Sometimes,’ said Pooh, ‘the smallest things take up the most room in your heart. ~A.A. Milne
The other morning, I was outside watering my cutting garden alongside the driveway. Because apparently Oklahoma decided that it is going to skip straight over Spring and go right into August.
Anyway, as I was standing there…coffee mug in one hand and hose sprayer in the other…I was noticing how all of my summer flowers were really starting to take off. Especially my coneflowers.
I love the color of this particular variety…somewhere between magenta and fuchsia it makes such a statement in my garden. And as I stood there admiring its regal color, that’s when I noticed the way the disk florets (the bright orange spiney parts) were arranged in an orderly spiral around the center of the flower.
But it’s not just any kind of spiral…these florets are arranged in a Fibonacci Spiral!!
Also known as the ‘Golden Spiral’, these circular arcs are a specific kind of logarithmic spiral which are actually quite common in nature – from the gigantic arms of spiral galaxies to the insides of the tiniest seashells. The Golden Spiral isn’t just represented in nature though…its elegant shape has been employed by some of the greatest artists of all time to achieve beauty, balance, and harmony in art and design.
Isn’t that amazing!
Wonders of nature = magic.
It’s little details like this that literally make me stop in my tracks and say, wow…isn’t that so neat!
If you are on the hunt for details, one of the easiest way to find them, photographically speaking, is with a macro lens (all of the images in this blog post were taken with my Canon f/2.8, 100mm macro lens). And as much as I love the ability to get up-close and personal with my garden flowers, I also find that shooting with my macro lens can be frustrating at times….which is mostly due to having a very difficult time getting tack-sharp focus where I want it.
My biggest issues are the wind (#okiephotogprobs) and camera shake. Which obviously there’s only one of those that I can do anything about. But the good news is that with regular practice over the years, I’ve gotten better at using my macro lens. And today I thought I would share with some of tips that really helped me with regards to the sharpness in my macro photography.
- Back-Button Focus (BBF): I have been utilizing this feature for a several years now, and it made a huge improvement in the sharpness of my overall photography, but I find that it is even more beneficial in macro photography. There is a great article at Clicking Moms that explains BBF in further detail, but simply put, BBF separates the shutter and focus functions of your camera. It’s ideal for moving subjects which is why it helps me with my macro photography. Keeping one finger on the BBF, I can press the shutter button whenever my subject comes into focus.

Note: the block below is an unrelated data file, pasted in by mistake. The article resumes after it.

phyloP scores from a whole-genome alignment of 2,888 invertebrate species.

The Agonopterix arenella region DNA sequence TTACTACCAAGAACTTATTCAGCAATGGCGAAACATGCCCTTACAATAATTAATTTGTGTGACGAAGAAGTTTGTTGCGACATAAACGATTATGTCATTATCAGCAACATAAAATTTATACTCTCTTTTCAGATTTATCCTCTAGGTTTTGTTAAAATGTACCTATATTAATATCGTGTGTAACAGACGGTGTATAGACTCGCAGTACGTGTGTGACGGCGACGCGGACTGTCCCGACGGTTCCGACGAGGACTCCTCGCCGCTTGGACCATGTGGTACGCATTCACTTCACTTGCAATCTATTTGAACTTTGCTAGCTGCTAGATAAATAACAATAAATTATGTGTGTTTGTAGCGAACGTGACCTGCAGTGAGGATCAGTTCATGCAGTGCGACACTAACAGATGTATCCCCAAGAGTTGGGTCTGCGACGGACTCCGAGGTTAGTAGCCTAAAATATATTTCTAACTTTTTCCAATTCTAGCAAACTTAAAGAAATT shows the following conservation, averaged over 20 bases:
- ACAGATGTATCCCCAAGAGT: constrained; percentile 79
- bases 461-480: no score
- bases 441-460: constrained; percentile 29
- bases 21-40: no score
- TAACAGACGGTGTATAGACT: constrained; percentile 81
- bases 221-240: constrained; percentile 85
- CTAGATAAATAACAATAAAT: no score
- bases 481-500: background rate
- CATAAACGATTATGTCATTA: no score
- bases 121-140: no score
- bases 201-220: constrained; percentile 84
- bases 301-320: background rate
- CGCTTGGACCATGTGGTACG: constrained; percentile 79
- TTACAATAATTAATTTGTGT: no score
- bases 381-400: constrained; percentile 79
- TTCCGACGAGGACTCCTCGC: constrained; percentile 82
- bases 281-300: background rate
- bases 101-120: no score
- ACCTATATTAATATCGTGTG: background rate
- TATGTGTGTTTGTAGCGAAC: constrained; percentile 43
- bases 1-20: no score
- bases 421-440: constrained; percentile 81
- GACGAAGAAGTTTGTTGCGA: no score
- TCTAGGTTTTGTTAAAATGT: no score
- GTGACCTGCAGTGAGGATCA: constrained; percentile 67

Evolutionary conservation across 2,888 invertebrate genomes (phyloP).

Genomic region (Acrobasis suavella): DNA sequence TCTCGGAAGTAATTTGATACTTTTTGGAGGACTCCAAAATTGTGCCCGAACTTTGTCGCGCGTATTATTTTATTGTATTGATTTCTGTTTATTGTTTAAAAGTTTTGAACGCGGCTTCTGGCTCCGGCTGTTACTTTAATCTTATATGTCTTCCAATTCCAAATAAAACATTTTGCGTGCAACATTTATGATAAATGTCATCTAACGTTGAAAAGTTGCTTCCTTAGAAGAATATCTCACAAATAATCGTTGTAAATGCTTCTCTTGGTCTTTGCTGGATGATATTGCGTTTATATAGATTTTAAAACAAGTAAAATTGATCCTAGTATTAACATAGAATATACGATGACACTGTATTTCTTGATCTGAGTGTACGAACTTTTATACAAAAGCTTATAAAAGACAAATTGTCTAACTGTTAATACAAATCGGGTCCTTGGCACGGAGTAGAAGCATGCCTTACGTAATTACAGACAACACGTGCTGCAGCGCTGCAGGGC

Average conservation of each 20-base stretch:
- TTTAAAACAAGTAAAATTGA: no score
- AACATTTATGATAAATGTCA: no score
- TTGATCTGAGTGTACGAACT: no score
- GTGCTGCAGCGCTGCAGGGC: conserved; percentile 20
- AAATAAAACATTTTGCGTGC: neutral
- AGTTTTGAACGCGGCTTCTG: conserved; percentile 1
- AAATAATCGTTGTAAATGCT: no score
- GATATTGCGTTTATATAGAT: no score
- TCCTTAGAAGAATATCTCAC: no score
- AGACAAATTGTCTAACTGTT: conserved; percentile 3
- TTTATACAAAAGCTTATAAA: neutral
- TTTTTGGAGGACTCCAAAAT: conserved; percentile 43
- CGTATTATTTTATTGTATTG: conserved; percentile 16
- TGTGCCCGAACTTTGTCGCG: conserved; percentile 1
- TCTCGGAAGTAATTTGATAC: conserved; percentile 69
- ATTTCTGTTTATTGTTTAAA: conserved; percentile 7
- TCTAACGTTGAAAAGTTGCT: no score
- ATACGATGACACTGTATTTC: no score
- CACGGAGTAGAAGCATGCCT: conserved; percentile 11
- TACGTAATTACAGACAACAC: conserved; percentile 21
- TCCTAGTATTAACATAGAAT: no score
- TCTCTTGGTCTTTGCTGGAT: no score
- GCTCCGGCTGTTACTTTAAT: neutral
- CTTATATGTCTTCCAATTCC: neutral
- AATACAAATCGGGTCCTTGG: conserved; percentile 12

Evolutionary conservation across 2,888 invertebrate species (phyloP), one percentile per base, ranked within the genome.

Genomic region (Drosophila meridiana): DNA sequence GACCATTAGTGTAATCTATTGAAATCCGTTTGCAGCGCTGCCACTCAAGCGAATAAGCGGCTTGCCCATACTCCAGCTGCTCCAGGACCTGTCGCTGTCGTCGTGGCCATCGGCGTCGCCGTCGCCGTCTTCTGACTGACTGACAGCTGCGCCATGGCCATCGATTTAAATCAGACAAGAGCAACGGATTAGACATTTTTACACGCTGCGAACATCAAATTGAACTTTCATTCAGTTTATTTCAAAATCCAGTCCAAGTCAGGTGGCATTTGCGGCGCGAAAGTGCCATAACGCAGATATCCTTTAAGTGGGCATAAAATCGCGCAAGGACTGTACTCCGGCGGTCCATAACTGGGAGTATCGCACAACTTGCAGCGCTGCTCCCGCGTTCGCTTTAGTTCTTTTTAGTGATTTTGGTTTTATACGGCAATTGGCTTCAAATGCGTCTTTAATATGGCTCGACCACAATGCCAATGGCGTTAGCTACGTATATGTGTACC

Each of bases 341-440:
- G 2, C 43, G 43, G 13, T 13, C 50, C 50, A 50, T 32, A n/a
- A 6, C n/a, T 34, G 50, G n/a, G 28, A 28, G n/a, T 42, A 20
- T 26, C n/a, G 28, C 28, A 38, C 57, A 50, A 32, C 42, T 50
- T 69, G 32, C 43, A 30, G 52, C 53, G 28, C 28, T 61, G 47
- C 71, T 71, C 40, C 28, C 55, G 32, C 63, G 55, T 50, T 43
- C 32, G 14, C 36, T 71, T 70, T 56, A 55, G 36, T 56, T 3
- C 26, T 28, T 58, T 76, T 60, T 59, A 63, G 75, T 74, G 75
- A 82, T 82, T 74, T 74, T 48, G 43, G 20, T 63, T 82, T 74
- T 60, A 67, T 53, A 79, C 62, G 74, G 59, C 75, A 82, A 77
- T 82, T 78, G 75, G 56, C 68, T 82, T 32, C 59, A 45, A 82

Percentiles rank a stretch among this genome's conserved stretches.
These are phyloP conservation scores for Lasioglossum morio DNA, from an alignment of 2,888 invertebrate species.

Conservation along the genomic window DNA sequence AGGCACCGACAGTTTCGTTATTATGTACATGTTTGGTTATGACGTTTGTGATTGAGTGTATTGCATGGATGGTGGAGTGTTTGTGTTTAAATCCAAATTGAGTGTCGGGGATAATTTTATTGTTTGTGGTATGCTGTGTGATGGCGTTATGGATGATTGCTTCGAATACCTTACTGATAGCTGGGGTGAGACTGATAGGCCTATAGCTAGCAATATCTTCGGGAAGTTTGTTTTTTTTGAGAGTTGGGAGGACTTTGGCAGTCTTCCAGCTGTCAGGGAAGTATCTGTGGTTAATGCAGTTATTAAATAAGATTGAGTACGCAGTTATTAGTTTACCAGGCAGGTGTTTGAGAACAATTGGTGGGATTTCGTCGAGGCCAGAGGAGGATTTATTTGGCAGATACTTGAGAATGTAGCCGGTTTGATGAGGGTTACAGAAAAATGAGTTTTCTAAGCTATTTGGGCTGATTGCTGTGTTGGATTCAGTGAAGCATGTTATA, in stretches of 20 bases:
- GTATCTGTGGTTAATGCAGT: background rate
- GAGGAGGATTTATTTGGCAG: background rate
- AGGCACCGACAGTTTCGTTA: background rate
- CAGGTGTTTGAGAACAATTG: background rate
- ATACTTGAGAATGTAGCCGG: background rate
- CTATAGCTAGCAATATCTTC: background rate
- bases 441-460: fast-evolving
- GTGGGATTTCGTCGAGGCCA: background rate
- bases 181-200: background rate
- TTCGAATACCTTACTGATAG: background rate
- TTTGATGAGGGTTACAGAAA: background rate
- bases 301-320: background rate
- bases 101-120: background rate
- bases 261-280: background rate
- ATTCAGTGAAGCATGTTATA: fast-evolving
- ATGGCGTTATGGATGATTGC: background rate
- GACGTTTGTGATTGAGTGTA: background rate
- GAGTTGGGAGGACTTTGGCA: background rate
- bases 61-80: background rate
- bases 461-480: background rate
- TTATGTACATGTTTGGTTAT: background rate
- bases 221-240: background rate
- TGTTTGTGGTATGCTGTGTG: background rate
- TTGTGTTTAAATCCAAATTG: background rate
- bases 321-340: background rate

- Become a human tripod: I have a terrible time with keeping perfectly still when I’m shooting (especially in the morning after having a cup or three of coffee), so I always try to either A) bolster myself against a wall, fence, or other stationary object or B) keep one knee and/or elbow anchored on the ground. It also helps to keep your arms pulled in tight next to your body.
- Decrease aperture: Because macro lenses allow you to get so much closer to the subject, shooting with a very wide aperture setting creates an even more shallow depth of field than with a wider-angle lens. So by decreasing the aperture size (larger f/stop), more of the subject comes into focus, and I find that my camera will lock onto to my focal point and focus more quickly.
- Increase ISO: Related to aperture, since I know that camera shake is an issue for me, I find that having a shutter speed of at least 1/125th is crucial. Often times, that means I will need an ISO setting of 800 – 1600 to properly expose my images.
In the example above, notice the image on the left. Because of the breeze that night, the shutter speed of 1/100 sec wasn’t quite fast enough which is why the stamens appear blurred. In the image on the right however, I increased my ISO which allowed me to increase my shutter speed to 1/250 sec and thereby get an acceptably sharp image.